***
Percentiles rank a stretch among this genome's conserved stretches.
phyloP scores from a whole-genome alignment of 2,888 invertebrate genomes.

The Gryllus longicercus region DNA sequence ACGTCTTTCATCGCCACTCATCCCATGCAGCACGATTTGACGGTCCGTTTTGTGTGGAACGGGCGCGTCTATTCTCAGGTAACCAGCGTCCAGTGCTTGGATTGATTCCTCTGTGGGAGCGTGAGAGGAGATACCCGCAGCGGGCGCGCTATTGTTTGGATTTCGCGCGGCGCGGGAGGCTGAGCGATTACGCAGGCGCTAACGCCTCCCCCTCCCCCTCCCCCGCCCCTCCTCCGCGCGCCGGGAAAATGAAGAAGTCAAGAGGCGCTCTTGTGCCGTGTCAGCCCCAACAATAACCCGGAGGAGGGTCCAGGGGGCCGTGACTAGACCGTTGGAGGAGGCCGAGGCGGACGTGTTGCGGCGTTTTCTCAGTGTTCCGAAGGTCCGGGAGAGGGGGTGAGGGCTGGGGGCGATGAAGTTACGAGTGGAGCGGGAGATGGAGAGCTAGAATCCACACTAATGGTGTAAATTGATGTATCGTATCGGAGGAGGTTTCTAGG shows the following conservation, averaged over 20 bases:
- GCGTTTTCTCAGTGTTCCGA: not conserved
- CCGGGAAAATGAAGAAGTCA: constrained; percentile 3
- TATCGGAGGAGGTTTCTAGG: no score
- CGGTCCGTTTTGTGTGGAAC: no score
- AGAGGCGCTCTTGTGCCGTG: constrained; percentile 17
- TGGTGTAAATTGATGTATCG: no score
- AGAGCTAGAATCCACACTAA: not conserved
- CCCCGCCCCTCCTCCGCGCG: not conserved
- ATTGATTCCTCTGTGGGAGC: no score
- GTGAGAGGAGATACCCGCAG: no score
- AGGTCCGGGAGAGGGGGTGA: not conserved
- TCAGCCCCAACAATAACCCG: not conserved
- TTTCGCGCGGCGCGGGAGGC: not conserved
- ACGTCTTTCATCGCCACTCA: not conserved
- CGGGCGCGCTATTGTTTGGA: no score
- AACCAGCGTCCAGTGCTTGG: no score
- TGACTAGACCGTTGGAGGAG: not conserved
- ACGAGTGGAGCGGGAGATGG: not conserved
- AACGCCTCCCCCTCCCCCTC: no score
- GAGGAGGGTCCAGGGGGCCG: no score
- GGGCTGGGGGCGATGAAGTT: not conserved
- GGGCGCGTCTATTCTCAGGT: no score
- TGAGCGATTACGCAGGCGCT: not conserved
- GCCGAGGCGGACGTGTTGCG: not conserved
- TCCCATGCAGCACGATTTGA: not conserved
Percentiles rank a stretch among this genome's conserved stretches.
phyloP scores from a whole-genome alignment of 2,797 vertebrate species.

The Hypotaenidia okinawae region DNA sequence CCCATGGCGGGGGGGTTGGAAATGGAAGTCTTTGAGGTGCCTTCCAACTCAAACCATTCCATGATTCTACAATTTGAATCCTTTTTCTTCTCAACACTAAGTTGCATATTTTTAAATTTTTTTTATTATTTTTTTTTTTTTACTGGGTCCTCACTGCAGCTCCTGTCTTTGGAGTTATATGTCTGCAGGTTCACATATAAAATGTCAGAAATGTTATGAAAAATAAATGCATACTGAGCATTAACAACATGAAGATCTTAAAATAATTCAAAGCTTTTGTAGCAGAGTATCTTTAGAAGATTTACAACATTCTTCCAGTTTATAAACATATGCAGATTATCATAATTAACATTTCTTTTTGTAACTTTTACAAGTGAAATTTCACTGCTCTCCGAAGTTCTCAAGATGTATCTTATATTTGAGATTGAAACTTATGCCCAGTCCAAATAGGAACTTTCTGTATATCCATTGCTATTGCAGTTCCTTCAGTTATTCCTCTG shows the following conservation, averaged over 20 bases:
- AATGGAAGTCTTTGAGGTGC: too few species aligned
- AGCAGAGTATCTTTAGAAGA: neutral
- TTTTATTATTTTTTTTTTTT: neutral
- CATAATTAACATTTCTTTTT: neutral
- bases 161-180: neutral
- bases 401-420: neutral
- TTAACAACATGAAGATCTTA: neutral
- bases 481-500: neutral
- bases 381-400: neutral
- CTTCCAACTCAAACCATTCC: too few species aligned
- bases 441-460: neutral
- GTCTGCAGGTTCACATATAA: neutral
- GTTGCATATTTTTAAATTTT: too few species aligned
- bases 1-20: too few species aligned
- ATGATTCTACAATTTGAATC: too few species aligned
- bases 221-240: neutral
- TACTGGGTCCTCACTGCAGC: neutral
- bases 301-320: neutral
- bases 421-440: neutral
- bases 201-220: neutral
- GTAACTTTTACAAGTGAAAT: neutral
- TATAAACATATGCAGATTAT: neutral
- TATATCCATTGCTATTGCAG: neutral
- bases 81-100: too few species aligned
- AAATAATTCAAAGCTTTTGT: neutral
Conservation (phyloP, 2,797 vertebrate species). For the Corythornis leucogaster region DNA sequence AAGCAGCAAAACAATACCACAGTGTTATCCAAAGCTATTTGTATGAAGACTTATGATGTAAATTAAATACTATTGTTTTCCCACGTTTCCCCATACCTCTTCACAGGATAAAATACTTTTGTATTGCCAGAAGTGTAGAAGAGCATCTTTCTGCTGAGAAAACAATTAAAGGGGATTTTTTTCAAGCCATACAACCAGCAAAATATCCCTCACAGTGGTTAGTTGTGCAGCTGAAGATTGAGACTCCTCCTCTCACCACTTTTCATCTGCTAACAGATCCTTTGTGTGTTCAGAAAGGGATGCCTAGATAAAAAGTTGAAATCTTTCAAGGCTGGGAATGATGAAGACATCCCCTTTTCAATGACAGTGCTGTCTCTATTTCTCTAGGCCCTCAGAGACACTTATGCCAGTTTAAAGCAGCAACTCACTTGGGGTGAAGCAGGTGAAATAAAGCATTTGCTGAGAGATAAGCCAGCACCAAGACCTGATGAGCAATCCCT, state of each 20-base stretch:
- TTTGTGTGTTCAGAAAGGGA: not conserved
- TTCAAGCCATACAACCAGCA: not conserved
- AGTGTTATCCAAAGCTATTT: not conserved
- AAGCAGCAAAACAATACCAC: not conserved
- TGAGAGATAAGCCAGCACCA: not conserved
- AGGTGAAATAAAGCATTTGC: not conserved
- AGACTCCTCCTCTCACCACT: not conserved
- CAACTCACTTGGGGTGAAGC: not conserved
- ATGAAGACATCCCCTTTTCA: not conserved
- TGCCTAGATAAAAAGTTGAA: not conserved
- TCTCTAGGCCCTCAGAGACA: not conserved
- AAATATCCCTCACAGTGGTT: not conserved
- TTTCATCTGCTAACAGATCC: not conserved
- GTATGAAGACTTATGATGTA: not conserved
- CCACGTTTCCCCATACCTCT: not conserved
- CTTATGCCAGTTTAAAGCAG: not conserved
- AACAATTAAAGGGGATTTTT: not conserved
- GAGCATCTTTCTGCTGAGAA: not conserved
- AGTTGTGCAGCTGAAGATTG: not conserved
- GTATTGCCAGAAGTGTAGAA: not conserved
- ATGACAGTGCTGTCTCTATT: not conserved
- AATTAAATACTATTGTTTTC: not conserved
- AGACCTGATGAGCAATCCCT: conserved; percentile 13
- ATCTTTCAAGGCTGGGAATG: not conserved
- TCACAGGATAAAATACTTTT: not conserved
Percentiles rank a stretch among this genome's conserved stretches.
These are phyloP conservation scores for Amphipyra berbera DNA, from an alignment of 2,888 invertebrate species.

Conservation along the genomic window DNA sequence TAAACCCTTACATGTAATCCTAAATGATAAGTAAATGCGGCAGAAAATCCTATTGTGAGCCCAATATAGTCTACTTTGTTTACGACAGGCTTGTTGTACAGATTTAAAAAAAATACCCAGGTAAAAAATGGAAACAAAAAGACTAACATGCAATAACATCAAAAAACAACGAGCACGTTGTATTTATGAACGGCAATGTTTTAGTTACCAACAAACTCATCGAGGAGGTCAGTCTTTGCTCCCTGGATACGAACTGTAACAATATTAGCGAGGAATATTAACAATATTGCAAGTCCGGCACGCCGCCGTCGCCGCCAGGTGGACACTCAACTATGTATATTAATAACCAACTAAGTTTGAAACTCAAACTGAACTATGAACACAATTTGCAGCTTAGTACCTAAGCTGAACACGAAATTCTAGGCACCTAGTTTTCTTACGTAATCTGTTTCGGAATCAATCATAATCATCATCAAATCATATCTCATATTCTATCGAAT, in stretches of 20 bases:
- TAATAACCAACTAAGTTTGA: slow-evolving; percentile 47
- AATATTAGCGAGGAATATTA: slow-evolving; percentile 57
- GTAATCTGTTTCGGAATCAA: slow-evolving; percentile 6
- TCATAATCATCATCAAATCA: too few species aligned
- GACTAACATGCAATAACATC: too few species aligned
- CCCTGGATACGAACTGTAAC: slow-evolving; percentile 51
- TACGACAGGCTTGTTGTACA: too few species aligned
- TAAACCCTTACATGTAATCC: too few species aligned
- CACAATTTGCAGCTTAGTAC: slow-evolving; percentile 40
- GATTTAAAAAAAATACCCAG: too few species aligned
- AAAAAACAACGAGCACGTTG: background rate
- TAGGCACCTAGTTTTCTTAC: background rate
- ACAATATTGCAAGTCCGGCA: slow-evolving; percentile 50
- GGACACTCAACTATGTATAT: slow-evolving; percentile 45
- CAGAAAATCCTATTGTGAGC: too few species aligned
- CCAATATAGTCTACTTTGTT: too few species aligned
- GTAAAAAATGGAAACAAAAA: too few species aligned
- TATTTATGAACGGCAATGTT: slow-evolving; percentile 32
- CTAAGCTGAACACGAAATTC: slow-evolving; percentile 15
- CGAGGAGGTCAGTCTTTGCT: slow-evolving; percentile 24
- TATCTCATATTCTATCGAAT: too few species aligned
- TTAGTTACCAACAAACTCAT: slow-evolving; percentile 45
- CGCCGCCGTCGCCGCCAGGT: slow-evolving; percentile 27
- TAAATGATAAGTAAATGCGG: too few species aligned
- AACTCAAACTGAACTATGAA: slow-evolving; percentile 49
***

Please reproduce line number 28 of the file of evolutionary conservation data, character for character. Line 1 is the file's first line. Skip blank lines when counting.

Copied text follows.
- TCCCATGCAGCACGATTTGA: not conserved